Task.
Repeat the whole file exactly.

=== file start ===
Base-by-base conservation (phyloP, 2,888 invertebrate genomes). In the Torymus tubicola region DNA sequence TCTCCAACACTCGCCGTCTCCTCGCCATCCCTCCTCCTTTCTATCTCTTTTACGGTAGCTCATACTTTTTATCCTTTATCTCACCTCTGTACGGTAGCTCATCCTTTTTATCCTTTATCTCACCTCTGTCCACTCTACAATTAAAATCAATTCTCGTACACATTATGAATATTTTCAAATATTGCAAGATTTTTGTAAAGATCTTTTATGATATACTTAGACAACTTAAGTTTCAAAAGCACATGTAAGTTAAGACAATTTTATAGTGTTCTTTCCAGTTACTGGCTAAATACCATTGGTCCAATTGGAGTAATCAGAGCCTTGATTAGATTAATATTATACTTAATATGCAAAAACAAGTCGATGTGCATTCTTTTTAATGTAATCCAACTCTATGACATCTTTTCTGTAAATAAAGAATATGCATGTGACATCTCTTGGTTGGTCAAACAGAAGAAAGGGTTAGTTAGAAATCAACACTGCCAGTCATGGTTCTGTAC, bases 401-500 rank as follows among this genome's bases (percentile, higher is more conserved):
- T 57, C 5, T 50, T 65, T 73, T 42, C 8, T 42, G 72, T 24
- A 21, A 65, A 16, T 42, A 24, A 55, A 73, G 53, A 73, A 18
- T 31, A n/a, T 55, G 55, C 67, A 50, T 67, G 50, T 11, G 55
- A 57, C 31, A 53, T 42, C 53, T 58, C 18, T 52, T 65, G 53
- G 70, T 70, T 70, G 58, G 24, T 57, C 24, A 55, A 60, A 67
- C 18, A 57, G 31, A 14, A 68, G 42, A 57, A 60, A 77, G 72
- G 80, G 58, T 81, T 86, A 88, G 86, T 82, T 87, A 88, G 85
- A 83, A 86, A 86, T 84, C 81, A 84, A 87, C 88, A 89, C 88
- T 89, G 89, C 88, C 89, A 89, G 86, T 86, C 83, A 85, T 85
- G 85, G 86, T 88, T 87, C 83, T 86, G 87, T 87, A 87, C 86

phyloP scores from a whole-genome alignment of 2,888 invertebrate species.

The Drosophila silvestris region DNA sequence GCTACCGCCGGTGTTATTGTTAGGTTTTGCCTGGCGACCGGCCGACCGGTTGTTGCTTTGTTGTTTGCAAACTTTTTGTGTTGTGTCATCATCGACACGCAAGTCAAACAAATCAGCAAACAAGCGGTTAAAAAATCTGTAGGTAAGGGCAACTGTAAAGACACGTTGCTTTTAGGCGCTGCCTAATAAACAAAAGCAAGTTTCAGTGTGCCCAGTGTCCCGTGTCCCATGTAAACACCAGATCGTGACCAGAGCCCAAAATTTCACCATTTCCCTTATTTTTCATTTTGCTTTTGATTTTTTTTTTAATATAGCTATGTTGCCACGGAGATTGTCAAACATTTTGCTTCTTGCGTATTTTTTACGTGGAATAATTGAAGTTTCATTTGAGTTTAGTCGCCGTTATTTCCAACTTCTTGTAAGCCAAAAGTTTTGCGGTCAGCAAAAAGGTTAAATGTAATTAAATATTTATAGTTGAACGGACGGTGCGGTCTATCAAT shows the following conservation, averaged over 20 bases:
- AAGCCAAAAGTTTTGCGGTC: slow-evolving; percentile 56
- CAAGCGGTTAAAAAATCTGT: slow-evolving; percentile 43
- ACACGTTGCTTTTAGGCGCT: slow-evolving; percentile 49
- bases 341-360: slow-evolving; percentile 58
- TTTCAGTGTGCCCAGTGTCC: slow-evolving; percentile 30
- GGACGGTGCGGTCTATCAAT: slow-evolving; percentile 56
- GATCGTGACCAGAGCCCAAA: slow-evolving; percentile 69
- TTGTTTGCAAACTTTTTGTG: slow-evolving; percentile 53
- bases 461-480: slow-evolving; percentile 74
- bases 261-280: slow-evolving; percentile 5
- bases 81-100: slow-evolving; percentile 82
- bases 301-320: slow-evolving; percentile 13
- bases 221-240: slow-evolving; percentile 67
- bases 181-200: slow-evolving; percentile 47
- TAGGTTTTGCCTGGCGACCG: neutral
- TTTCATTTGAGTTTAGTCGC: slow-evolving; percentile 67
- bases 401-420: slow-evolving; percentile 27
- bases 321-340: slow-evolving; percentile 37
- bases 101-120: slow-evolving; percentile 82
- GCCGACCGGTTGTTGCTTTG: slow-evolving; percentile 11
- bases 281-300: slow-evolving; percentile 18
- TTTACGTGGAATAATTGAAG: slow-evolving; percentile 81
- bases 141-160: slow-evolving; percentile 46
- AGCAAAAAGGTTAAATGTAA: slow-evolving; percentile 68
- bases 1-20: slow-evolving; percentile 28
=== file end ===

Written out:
Base-by-base conservation (phyloP, 2,888 invertebrate genomes). In the Torymus tubicola region DNA sequence TCTCCAACACTCGCCGTCTCCTCGCCATCCCTCCTCCTTTCTATCTCTTTTACGGTAGCTCATACTTTTTATCCTTTATCTCACCTCTGTACGGTAGCTCATCCTTTTTATCCTTTATCTCACCTCTGTCCACTCTACAATTAAAATCAATTCTCGTACACATTATGAATATTTTCAAATATTGCAAGATTTTTGTAAAGATCTTTTATGATATACTTAGACAACTTAAGTTTCAAAAGCACATGTAAGTTAAGACAATTTTATAGTGTTCTTTCCAGTTACTGGCTAAATACCATTGGTCCAATTGGAGTAATCAGAGCCTTGATTAGATTAATATTATACTTAATATGCAAAAACAAGTCGATGTGCATTCTTTTTAATGTAATCCAACTCTATGACATCTTTTCTGTAAATAAAGAATATGCATGTGACATCTCTTGGTTGGTCAAACAGAAGAAAGGGTTAGTTAGAAATCAACACTGCCAGTCATGGTTCTGTAC, bases 401-500 rank as follows among this genome's bases (percentile, higher is more conserved):
- T 57, C 5, T 50, T 65, T 73, T 42, C 8, T 42, G 72, T 24
- A 21, A 65, A 16, T 42, A 24, A 55, A 73, G 53, A 73, A 18
- T 31, A n/a, T 55, G 55, C 67, A 50, T 67, G 50, T 11, G 55
- A 57, C 31, A 53, T 42, C 53, T 58, C 18, T 52, T 65, G 53
- G 70, T 70, T 70, G 58, G 24, T 57, C 24, A 55, A 60, A 67
- C 18, A 57, G 31, A 14, A 68, G 42, A 57, A 60, A 77, G 72
- G 80, G 58, T 81, T 86, A 88, G 86, T 82, T 87, A 88, G 85
- A 83, A 86, A 86, T 84, C 81, A 84, A 87, C 88, A 89, C 88
- T 89, G 89, C 88, C 89, A 89, G 86, T 86, C 83, A 85, T 85
- G 85, G 86, T 88, T 87, C 83, T 86, G 87, T 87, A 87, C 86

phyloP scores from a whole-genome alignment of 2,888 invertebrate species.

The Drosophila silvestris region DNA sequence GCTACCGCCGGTGTTATTGTTAGGTTTTGCCTGGCGACCGGCCGACCGGTTGTTGCTTTGTTGTTTGCAAACTTTTTGTGTTGTGTCATCATCGACACGCAAGTCAAACAAATCAGCAAACAAGCGGTTAAAAAATCTGTAGGTAAGGGCAACTGTAAAGACACGTTGCTTTTAGGCGCTGCCTAATAAACAAAAGCAAGTTTCAGTGTGCCCAGTGTCCCGTGTCCCATGTAAACACCAGATCGTGACCAGAGCCCAAAATTTCACCATTTCCCTTATTTTTCATTTTGCTTTTGATTTTTTTTTTAATATAGCTATGTTGCCACGGAGATTGTCAAACATTTTGCTTCTTGCGTATTTTTTACGTGGAATAATTGAAGTTTCATTTGAGTTTAGTCGCCGTTATTTCCAACTTCTTGTAAGCCAAAAGTTTTGCGGTCAGCAAAAAGGTTAAATGTAATTAAATATTTATAGTTGAACGGACGGTGCGGTCTATCAAT shows the following conservation, averaged over 20 bases:
- AAGCCAAAAGTTTTGCGGTC: slow-evolving; percentile 56
- CAAGCGGTTAAAAAATCTGT: slow-evolving; percentile 43
- ACACGTTGCTTTTAGGCGCT: slow-evolving; percentile 49
- bases 341-360: slow-evolving; percentile 58
- TTTCAGTGTGCCCAGTGTCC: slow-evolving; percentile 30
- GGACGGTGCGGTCTATCAAT: slow-evolving; percentile 56
- GATCGTGACCAGAGCCCAAA: slow-evolving; percentile 69
- TTGTTTGCAAACTTTTTGTG: slow-evolving; percentile 53
- bases 461-480: slow-evolving; percentile 74
- bases 261-280: slow-evolving; percentile 5
- bases 81-100: slow-evolving; percentile 82
- bases 301-320: slow-evolving; percentile 13
- bases 221-240: slow-evolving; percentile 67
- bases 181-200: slow-evolving; percentile 47
- TAGGTTTTGCCTGGCGACCG: neutral
- TTTCATTTGAGTTTAGTCGC: slow-evolving; percentile 67
- bases 401-420: slow-evolving; percentile 27
- bases 321-340: slow-evolving; percentile 37
- bases 101-120: slow-evolving; percentile 82
- GCCGACCGGTTGTTGCTTTG: slow-evolving; percentile 11
- bases 281-300: slow-evolving; percentile 18
- TTTACGTGGAATAATTGAAG: slow-evolving; percentile 81
- bases 141-160: slow-evolving; percentile 46
- AGCAAAAAGGTTAAATGTAA: slow-evolving; percentile 68
- bases 1-20: slow-evolving; percentile 28